~P~ said...


I have been granted permission by a friend of mine who made scans of his own entire Marvel World playset, to post his scans of the playset and figures for you to download, print and build!

The only "downside" is that the scans are reduced in size so as to accommodate being able to be printed on a traditional home printer.

* See my comment of September 22, 2009 for the info on that.

I'll post it as a new blog post - at some time in the next few weeks (after I get the scans, prep them and find a way to host them) - and I will also post those download links HERE at this post as well.

Keep an eye out!

Tamam Shud!

Anonymous said...

Man, if you can send me the scans at full size to my email I'd be greatful as I'm trying to get a project off of the ground, I left you a message thru my hotmail account,
( ) and you can also use
the link at the bottom to host them full size.

~P~ said...

Full-sized scans may or may not be in the cards (as I said; they were scanned and saved in a smaller size for printing ease).

However, if I can re-work them back to original size (shouldn't be too hard, as long as the scan quality is good) then I'll be glad to do so.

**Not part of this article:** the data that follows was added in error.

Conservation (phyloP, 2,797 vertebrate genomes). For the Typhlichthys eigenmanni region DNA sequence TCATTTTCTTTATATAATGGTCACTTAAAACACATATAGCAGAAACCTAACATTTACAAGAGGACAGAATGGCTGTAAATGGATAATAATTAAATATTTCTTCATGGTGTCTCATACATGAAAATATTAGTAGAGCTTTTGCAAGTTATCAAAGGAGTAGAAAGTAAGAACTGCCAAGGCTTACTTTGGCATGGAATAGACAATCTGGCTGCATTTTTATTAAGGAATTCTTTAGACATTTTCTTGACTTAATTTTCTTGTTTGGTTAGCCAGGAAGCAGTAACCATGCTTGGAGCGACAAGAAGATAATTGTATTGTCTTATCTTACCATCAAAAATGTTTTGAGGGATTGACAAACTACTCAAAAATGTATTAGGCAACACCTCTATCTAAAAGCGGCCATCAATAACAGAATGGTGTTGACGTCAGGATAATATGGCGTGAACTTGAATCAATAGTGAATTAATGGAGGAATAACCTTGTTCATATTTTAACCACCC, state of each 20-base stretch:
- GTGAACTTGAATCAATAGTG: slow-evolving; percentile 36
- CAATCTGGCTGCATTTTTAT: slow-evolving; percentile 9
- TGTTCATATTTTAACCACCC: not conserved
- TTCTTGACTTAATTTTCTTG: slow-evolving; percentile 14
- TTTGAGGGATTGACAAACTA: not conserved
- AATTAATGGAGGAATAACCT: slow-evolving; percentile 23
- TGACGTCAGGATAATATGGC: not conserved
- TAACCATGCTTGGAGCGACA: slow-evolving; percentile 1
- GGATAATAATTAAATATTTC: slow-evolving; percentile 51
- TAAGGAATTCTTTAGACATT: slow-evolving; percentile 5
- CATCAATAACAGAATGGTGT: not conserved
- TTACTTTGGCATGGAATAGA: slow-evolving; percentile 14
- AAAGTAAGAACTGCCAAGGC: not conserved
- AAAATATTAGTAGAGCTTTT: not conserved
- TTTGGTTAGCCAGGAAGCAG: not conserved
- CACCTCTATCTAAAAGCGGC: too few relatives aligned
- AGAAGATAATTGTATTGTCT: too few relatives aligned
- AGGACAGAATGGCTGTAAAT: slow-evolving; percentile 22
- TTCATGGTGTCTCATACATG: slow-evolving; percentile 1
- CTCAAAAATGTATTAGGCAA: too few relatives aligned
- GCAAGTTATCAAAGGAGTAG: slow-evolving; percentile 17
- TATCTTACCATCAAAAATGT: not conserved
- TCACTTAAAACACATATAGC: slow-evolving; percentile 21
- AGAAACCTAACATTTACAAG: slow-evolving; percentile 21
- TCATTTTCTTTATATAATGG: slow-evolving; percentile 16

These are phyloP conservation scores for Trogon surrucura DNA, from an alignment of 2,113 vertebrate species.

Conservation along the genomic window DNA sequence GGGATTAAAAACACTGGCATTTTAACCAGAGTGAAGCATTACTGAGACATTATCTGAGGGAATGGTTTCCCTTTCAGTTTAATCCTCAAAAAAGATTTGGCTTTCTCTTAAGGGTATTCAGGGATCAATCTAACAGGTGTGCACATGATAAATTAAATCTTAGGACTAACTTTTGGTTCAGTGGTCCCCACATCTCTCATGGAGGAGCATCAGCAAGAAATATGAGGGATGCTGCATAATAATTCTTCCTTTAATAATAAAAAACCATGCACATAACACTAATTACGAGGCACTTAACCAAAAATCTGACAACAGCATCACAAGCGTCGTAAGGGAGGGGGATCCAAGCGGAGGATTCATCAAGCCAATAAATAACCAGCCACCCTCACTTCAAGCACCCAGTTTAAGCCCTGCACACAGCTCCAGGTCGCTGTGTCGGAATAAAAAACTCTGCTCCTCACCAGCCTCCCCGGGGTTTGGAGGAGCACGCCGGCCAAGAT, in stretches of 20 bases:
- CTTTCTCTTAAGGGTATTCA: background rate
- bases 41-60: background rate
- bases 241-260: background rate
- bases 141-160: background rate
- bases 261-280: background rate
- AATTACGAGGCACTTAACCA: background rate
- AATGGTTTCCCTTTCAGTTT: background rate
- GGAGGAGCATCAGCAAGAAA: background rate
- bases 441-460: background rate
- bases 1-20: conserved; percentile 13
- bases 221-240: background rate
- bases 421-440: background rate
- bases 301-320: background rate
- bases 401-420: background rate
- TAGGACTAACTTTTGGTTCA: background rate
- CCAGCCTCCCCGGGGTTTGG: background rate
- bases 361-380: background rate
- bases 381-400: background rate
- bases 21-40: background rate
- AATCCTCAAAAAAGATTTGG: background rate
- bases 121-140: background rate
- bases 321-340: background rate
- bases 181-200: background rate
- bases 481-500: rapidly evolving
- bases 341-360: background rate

As far as emailing them.
As the scans are now, we're talking hundreds of MB in size. Your email will shut down.

Don't worry.

I'll get them re-sized, hosted and set them up as a download.

Anonymous said...

You could create an megaupload account and you could upload them to that, and send me the link.

(Like the Journey song goes)"No problems Only Solutions"

I can resize them if need be, Just shoot me an email after you send them if you make an megaupload account (It's free to do).

Anonymous said...

Just wanted to check on the status of getting the images.

Anonymous said...

Hi, back in april you stated you would be making scans for these, are you close to putting those here for us to use???